Taking on The Divorcee was a big gamble, but it paid off in spades. When it was released in 1930, it became an immediate success. Audiences loved Shearer in this kind of role and when the Academy Award nominations were announced, Shearer landed two Best Actress nominations — one for The Divorcee, the other for Their Own Desire. It was The Divorcee that would make Shearer an Oscar winner, elevating her to a whole new level of stardom. Her marriage to Thalberg may have made her the First Lady of MGM, but her Oscar win cemented her status as Queen of the Lot.

Norma Shearer Oscar

Throughout the pre-code era, Shearer would go on to play many other independent women who challenged societal conventions. In Let Us Be Gay, she played another woman who left her cheating husband and became a notorious woman of affairs. Her character in Strangers May Kiss wasn’t interested in marriage. 1931’s A Free Soul gave Shearer the chance to play the free-spirited daughter of a lawyer who becomes infatuated with a gangster played by Clark Gable. These sorts of films were provocative, but didn’t push audiences too far. Her characters took a walk on the wild side, but in the end, realized that lifestyle wasn’t right for them.

When the pre-code era came to an end in 1934, Shearer once again had to change gears and she moved into the “noble woman/prestige picture” era of her career, starring in lavish, big budget pictures featuring other top-tier talent. She’d become a grand dame of Hollywood like Thalberg had wanted her be, but she reached that level on her own terms and the next few films of her career would also be on her terms. Thalberg made it possible for her to star in Romeo and Juliet and Marie Antoinette when she expressed an interest in doing so. But after Thalberg passed away in 1936, maintaining that level of autonomy over her career became more difficult.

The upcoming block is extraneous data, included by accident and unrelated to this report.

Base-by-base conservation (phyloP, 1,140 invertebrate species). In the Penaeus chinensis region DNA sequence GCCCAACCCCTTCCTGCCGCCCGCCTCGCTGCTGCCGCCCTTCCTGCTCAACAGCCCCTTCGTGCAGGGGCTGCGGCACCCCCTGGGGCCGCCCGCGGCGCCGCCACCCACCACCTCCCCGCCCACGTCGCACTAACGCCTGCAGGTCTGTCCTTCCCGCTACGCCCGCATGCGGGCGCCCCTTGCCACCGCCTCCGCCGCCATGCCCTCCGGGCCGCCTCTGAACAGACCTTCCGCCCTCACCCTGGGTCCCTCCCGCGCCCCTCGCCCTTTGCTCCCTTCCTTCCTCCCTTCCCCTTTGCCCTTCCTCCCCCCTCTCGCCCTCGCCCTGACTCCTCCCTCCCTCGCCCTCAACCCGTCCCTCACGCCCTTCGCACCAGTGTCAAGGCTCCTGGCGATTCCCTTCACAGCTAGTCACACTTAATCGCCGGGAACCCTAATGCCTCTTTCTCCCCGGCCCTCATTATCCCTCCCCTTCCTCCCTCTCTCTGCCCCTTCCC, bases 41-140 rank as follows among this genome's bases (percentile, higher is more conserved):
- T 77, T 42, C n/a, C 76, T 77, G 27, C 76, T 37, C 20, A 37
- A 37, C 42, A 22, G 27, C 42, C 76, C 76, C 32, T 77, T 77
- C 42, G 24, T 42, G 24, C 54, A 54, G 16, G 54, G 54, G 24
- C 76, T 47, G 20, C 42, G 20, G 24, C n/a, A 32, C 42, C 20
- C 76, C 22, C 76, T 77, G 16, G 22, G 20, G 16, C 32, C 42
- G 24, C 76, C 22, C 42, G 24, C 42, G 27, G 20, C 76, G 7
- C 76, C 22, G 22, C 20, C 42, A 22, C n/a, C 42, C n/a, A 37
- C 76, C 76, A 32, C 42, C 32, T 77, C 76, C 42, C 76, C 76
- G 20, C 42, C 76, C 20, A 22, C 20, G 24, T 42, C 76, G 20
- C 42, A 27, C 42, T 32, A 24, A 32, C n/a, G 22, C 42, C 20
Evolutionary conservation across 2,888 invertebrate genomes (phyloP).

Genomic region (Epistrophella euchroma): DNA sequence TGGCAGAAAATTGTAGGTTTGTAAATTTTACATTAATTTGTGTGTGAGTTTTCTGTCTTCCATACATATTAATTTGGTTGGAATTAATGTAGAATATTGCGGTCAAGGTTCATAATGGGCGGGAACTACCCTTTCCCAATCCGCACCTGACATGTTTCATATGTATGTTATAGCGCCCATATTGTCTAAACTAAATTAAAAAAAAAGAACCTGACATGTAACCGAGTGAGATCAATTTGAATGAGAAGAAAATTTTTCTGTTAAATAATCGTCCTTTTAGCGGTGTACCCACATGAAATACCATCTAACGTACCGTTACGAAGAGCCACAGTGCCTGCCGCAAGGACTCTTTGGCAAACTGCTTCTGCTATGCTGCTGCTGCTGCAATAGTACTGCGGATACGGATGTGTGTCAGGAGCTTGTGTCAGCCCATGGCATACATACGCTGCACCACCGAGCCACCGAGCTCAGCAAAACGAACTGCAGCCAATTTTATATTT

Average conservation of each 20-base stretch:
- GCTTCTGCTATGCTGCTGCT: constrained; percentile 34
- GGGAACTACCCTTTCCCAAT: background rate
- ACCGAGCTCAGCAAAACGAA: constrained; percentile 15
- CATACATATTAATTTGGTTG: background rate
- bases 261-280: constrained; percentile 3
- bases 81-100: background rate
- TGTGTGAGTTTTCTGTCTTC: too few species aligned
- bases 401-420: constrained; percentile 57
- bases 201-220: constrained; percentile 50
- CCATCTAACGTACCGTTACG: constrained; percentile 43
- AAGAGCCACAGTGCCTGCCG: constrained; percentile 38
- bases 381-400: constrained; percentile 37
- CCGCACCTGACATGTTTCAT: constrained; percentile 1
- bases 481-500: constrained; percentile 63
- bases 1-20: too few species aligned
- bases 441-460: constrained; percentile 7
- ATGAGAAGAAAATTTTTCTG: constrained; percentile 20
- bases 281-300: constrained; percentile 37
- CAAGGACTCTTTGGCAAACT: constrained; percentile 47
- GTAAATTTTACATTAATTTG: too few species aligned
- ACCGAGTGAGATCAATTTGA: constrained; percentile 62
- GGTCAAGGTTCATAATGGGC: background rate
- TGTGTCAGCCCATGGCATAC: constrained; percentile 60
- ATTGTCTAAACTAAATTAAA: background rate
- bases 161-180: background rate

While 1939’s The Women has gone one to become one of the most celebrated comedies of the 1930s, when viewed in the context of Shearer’s career and of her role as MGM’s Queen of the Lot, it actually reflects her waning power at the studio. The Women is far from being a bad movie; it’s the last truly great movie of Shearer’s career. But was Mary Haines one of the most fulfilling roles Shearer played in her career? No.

The Women 1939 Shearer Goddard